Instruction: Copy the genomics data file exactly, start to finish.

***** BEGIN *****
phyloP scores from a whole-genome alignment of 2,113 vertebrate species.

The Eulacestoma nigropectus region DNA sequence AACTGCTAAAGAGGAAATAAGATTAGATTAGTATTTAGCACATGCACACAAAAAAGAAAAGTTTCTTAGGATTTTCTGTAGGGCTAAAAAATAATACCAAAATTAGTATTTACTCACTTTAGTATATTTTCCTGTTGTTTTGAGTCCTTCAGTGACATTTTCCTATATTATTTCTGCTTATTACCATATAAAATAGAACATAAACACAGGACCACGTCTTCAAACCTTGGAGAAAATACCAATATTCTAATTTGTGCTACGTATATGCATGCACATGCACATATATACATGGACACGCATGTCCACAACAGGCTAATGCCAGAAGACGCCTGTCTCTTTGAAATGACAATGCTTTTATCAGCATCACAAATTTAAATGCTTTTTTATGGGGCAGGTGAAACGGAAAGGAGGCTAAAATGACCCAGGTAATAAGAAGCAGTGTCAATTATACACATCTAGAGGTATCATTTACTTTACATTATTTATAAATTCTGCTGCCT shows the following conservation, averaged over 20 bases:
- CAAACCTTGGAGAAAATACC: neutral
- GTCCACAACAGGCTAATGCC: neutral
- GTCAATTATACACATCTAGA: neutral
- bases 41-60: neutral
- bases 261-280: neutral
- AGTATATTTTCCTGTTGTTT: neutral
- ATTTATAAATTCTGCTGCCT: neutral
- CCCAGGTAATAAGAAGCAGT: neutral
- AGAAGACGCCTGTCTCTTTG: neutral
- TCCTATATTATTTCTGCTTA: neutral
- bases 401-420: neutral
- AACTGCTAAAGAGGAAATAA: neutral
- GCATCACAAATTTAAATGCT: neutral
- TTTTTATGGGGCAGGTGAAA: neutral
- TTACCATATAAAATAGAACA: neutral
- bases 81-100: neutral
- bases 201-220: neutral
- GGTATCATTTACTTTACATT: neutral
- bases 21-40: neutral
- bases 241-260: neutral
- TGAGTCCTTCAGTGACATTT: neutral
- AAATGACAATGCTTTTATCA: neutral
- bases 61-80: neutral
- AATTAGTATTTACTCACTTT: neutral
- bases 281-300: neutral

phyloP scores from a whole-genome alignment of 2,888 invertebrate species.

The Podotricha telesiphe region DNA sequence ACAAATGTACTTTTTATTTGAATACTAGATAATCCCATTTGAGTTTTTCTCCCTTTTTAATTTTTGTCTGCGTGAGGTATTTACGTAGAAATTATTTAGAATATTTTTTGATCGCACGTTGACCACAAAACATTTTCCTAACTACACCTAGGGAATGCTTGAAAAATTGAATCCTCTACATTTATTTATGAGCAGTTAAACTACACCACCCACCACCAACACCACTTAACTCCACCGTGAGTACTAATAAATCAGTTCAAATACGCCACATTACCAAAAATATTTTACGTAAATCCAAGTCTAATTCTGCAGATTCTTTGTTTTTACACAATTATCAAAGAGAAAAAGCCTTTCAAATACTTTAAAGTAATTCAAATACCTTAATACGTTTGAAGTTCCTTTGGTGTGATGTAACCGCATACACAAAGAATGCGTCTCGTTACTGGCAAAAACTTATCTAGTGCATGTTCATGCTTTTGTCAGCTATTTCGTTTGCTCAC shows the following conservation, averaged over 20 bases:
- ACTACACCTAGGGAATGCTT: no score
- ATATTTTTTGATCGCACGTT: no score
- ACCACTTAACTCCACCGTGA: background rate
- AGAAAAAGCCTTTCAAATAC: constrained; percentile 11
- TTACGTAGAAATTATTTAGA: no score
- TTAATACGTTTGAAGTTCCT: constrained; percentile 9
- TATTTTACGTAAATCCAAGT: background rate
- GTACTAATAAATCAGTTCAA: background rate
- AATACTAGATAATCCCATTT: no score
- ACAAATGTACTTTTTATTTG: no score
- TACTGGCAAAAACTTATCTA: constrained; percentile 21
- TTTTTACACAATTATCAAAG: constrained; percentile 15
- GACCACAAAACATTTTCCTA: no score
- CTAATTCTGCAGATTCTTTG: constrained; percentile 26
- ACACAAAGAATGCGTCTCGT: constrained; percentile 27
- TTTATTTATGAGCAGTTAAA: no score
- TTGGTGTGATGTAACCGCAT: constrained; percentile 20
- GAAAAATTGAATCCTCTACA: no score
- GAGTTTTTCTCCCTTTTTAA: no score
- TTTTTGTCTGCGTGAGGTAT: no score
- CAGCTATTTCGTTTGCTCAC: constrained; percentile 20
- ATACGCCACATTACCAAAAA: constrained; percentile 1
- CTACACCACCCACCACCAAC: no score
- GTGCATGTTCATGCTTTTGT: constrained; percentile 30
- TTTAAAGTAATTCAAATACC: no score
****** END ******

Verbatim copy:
phyloP scores from a whole-genome alignment of 2,113 vertebrate species.

The Eulacestoma nigropectus region DNA sequence AACTGCTAAAGAGGAAATAAGATTAGATTAGTATTTAGCACATGCACACAAAAAAGAAAAGTTTCTTAGGATTTTCTGTAGGGCTAAAAAATAATACCAAAATTAGTATTTACTCACTTTAGTATATTTTCCTGTTGTTTTGAGTCCTTCAGTGACATTTTCCTATATTATTTCTGCTTATTACCATATAAAATAGAACATAAACACAGGACCACGTCTTCAAACCTTGGAGAAAATACCAATATTCTAATTTGTGCTACGTATATGCATGCACATGCACATATATACATGGACACGCATGTCCACAACAGGCTAATGCCAGAAGACGCCTGTCTCTTTGAAATGACAATGCTTTTATCAGCATCACAAATTTAAATGCTTTTTTATGGGGCAGGTGAAACGGAAAGGAGGCTAAAATGACCCAGGTAATAAGAAGCAGTGTCAATTATACACATCTAGAGGTATCATTTACTTTACATTATTTATAAATTCTGCTGCCT shows the following conservation, averaged over 20 bases:
- CAAACCTTGGAGAAAATACC: neutral
- GTCCACAACAGGCTAATGCC: neutral
- GTCAATTATACACATCTAGA: neutral
- bases 41-60: neutral
- bases 261-280: neutral
- AGTATATTTTCCTGTTGTTT: neutral
- ATTTATAAATTCTGCTGCCT: neutral
- CCCAGGTAATAAGAAGCAGT: neutral
- AGAAGACGCCTGTCTCTTTG: neutral
- TCCTATATTATTTCTGCTTA: neutral
- bases 401-420: neutral
- AACTGCTAAAGAGGAAATAA: neutral
- GCATCACAAATTTAAATGCT: neutral
- TTTTTATGGGGCAGGTGAAA: neutral
- TTACCATATAAAATAGAACA: neutral
- bases 81-100: neutral
- bases 201-220: neutral
- GGTATCATTTACTTTACATT: neutral
- bases 21-40: neutral
- bases 241-260: neutral
- TGAGTCCTTCAGTGACATTT: neutral
- AAATGACAATGCTTTTATCA: neutral
- bases 61-80: neutral
- AATTAGTATTTACTCACTTT: neutral
- bases 281-300: neutral

phyloP scores from a whole-genome alignment of 2,888 invertebrate species.

The Podotricha telesiphe region DNA sequence ACAAATGTACTTTTTATTTGAATACTAGATAATCCCATTTGAGTTTTTCTCCCTTTTTAATTTTTGTCTGCGTGAGGTATTTACGTAGAAATTATTTAGAATATTTTTTGATCGCACGTTGACCACAAAACATTTTCCTAACTACACCTAGGGAATGCTTGAAAAATTGAATCCTCTACATTTATTTATGAGCAGTTAAACTACACCACCCACCACCAACACCACTTAACTCCACCGTGAGTACTAATAAATCAGTTCAAATACGCCACATTACCAAAAATATTTTACGTAAATCCAAGTCTAATTCTGCAGATTCTTTGTTTTTACACAATTATCAAAGAGAAAAAGCCTTTCAAATACTTTAAAGTAATTCAAATACCTTAATACGTTTGAAGTTCCTTTGGTGTGATGTAACCGCATACACAAAGAATGCGTCTCGTTACTGGCAAAAACTTATCTAGTGCATGTTCATGCTTTTGTCAGCTATTTCGTTTGCTCAC shows the following conservation, averaged over 20 bases:
- ACTACACCTAGGGAATGCTT: no score
- ATATTTTTTGATCGCACGTT: no score
- ACCACTTAACTCCACCGTGA: background rate
- AGAAAAAGCCTTTCAAATAC: constrained; percentile 11
- TTACGTAGAAATTATTTAGA: no score
- TTAATACGTTTGAAGTTCCT: constrained; percentile 9
- TATTTTACGTAAATCCAAGT: background rate
- GTACTAATAAATCAGTTCAA: background rate
- AATACTAGATAATCCCATTT: no score
- ACAAATGTACTTTTTATTTG: no score
- TACTGGCAAAAACTTATCTA: constrained; percentile 21
- TTTTTACACAATTATCAAAG: constrained; percentile 15
- GACCACAAAACATTTTCCTA: no score
- CTAATTCTGCAGATTCTTTG: constrained; percentile 26
- ACACAAAGAATGCGTCTCGT: constrained; percentile 27
- TTTATTTATGAGCAGTTAAA: no score
- TTGGTGTGATGTAACCGCAT: constrained; percentile 20
- GAAAAATTGAATCCTCTACA: no score
- GAGTTTTTCTCCCTTTTTAA: no score
- TTTTTGTCTGCGTGAGGTAT: no score
- CAGCTATTTCGTTTGCTCAC: constrained; percentile 20
- ATACGCCACATTACCAAAAA: constrained; percentile 1
- CTACACCACCCACCACCAAC: no score
- GTGCATGTTCATGCTTTTGT: constrained; percentile 30
- TTTAAAGTAATTCAAATACC: no score